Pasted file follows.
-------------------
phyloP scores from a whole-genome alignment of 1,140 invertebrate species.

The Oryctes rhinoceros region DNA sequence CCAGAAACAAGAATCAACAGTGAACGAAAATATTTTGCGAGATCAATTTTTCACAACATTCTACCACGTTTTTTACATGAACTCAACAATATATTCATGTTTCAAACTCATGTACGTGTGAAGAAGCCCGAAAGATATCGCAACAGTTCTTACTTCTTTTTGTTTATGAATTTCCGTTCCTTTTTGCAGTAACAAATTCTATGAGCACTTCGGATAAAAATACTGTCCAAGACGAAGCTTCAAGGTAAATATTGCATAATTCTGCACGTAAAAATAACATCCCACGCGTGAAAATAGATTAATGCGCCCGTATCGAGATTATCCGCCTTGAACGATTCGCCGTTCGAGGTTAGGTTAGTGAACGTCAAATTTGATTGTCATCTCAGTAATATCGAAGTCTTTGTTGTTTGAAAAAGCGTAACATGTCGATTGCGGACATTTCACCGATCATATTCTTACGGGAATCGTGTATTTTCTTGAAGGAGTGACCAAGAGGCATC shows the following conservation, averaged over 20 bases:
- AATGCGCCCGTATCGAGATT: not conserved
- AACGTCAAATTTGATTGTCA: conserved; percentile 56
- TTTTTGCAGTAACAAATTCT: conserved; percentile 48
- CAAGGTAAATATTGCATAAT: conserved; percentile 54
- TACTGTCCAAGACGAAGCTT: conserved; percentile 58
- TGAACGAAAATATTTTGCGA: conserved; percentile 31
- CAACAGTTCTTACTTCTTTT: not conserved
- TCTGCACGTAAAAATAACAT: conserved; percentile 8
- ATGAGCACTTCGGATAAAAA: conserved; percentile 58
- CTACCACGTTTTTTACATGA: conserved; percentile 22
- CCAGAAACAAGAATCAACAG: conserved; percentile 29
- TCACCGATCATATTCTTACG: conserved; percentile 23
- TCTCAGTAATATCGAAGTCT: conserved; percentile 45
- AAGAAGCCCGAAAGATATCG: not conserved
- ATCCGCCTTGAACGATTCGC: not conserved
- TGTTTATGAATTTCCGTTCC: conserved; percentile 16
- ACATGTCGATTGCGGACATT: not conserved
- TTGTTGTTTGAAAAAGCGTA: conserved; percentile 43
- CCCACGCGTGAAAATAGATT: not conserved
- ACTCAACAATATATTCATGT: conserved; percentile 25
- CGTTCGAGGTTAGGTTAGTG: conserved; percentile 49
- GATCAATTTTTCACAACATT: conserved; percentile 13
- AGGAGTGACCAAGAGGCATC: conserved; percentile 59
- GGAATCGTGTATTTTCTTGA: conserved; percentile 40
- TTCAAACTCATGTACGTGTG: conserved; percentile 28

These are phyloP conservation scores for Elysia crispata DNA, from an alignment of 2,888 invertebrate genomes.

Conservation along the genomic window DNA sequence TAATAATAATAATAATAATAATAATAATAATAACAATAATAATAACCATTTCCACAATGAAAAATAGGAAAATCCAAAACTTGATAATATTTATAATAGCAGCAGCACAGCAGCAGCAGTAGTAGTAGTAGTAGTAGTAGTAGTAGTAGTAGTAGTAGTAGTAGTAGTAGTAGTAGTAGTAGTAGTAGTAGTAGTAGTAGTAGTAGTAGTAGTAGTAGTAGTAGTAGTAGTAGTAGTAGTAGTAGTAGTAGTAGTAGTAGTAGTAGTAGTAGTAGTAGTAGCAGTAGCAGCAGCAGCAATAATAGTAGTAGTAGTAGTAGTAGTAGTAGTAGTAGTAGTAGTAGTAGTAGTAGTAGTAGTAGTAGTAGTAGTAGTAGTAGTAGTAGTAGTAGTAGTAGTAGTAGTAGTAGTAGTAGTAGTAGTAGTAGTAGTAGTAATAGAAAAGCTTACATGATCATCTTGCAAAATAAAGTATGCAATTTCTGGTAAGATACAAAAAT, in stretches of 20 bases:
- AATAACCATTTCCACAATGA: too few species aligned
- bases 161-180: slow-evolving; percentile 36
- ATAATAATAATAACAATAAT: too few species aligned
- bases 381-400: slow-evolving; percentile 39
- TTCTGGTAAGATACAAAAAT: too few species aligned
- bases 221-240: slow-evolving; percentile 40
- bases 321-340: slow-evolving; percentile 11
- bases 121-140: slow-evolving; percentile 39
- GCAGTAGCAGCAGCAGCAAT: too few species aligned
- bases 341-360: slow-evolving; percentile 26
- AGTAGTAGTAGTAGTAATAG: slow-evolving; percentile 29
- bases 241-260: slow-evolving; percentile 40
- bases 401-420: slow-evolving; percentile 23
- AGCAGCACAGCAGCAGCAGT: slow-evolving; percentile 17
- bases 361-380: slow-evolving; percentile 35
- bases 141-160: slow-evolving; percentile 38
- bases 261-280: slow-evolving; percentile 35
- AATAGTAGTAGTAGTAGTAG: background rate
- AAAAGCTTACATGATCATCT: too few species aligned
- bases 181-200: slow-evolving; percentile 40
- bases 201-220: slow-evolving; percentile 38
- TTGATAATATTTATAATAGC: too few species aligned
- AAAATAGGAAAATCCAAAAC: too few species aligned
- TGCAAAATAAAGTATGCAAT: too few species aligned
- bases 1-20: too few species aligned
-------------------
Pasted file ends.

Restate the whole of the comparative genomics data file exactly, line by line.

phyloP scores from a whole-genome alignment of 1,140 invertebrate species.

The Oryctes rhinoceros region DNA sequence CCAGAAACAAGAATCAACAGTGAACGAAAATATTTTGCGAGATCAATTTTTCACAACATTCTACCACGTTTTTTACATGAACTCAACAATATATTCATGTTTCAAACTCATGTACGTGTGAAGAAGCCCGAAAGATATCGCAACAGTTCTTACTTCTTTTTGTTTATGAATTTCCGTTCCTTTTTGCAGTAACAAATTCTATGAGCACTTCGGATAAAAATACTGTCCAAGACGAAGCTTCAAGGTAAATATTGCATAATTCTGCACGTAAAAATAACATCCCACGCGTGAAAATAGATTAATGCGCCCGTATCGAGATTATCCGCCTTGAACGATTCGCCGTTCGAGGTTAGGTTAGTGAACGTCAAATTTGATTGTCATCTCAGTAATATCGAAGTCTTTGTTGTTTGAAAAAGCGTAACATGTCGATTGCGGACATTTCACCGATCATATTCTTACGGGAATCGTGTATTTTCTTGAAGGAGTGACCAAGAGGCATC shows the following conservation, averaged over 20 bases:
- AATGCGCCCGTATCGAGATT: not conserved
- AACGTCAAATTTGATTGTCA: conserved; percentile 56
- TTTTTGCAGTAACAAATTCT: conserved; percentile 48
- CAAGGTAAATATTGCATAAT: conserved; percentile 54
- TACTGTCCAAGACGAAGCTT: conserved; percentile 58
- TGAACGAAAATATTTTGCGA: conserved; percentile 31
- CAACAGTTCTTACTTCTTTT: not conserved
- TCTGCACGTAAAAATAACAT: conserved; percentile 8
- ATGAGCACTTCGGATAAAAA: conserved; percentile 58
- CTACCACGTTTTTTACATGA: conserved; percentile 22
- CCAGAAACAAGAATCAACAG: conserved; percentile 29
- TCACCGATCATATTCTTACG: conserved; percentile 23
- TCTCAGTAATATCGAAGTCT: conserved; percentile 45
- AAGAAGCCCGAAAGATATCG: not conserved
- ATCCGCCTTGAACGATTCGC: not conserved
- TGTTTATGAATTTCCGTTCC: conserved; percentile 16
- ACATGTCGATTGCGGACATT: not conserved
- TTGTTGTTTGAAAAAGCGTA: conserved; percentile 43
- CCCACGCGTGAAAATAGATT: not conserved
- ACTCAACAATATATTCATGT: conserved; percentile 25
- CGTTCGAGGTTAGGTTAGTG: conserved; percentile 49
- GATCAATTTTTCACAACATT: conserved; percentile 13
- AGGAGTGACCAAGAGGCATC: conserved; percentile 59
- GGAATCGTGTATTTTCTTGA: conserved; percentile 40
- TTCAAACTCATGTACGTGTG: conserved; percentile 28

These are phyloP conservation scores for Elysia crispata DNA, from an alignment of 2,888 invertebrate genomes.

Conservation along the genomic window DNA sequence TAATAATAATAATAATAATAATAATAATAATAACAATAATAATAACCATTTCCACAATGAAAAATAGGAAAATCCAAAACTTGATAATATTTATAATAGCAGCAGCACAGCAGCAGCAGTAGTAGTAGTAGTAGTAGTAGTAGTAGTAGTAGTAGTAGTAGTAGTAGTAGTAGTAGTAGTAGTAGTAGTAGTAGTAGTAGTAGTAGTAGTAGTAGTAGTAGTAGTAGTAGTAGTAGTAGTAGTAGTAGTAGTAGTAGTAGTAGTAGTAGTAGTAGTAGTAGCAGTAGCAGCAGCAGCAATAATAGTAGTAGTAGTAGTAGTAGTAGTAGTAGTAGTAGTAGTAGTAGTAGTAGTAGTAGTAGTAGTAGTAGTAGTAGTAGTAGTAGTAGTAGTAGTAGTAGTAGTAGTAGTAGTAGTAGTAGTAGTAGTAGTAGTAATAGAAAAGCTTACATGATCATCTTGCAAAATAAAGTATGCAATTTCTGGTAAGATACAAAAAT, in stretches of 20 bases:
- AATAACCATTTCCACAATGA: too few species aligned
- bases 161-180: slow-evolving; percentile 36
- ATAATAATAATAACAATAAT: too few species aligned
- bases 381-400: slow-evolving; percentile 39
- TTCTGGTAAGATACAAAAAT: too few species aligned
- bases 221-240: slow-evolving; percentile 40
- bases 321-340: slow-evolving; percentile 11
- bases 121-140: slow-evolving; percentile 39
- GCAGTAGCAGCAGCAGCAAT: too few species aligned
- bases 341-360: slow-evolving; percentile 26
- AGTAGTAGTAGTAGTAATAG: slow-evolving; percentile 29
- bases 241-260: slow-evolving; percentile 40
- bases 401-420: slow-evolving; percentile 23
- AGCAGCACAGCAGCAGCAGT: slow-evolving; percentile 17
- bases 361-380: slow-evolving; percentile 35
- bases 141-160: slow-evolving; percentile 38
- bases 261-280: slow-evolving; percentile 35
- AATAGTAGTAGTAGTAGTAG: background rate
- AAAAGCTTACATGATCATCT: too few species aligned
- bases 181-200: slow-evolving; percentile 40
- bases 201-220: slow-evolving; percentile 38
- TTGATAATATTTATAATAGC: too few species aligned
- AAAATAGGAAAATCCAAAAC: too few species aligned
- TGCAAAATAAAGTATGCAAT: too few species aligned
- bases 1-20: too few species aligned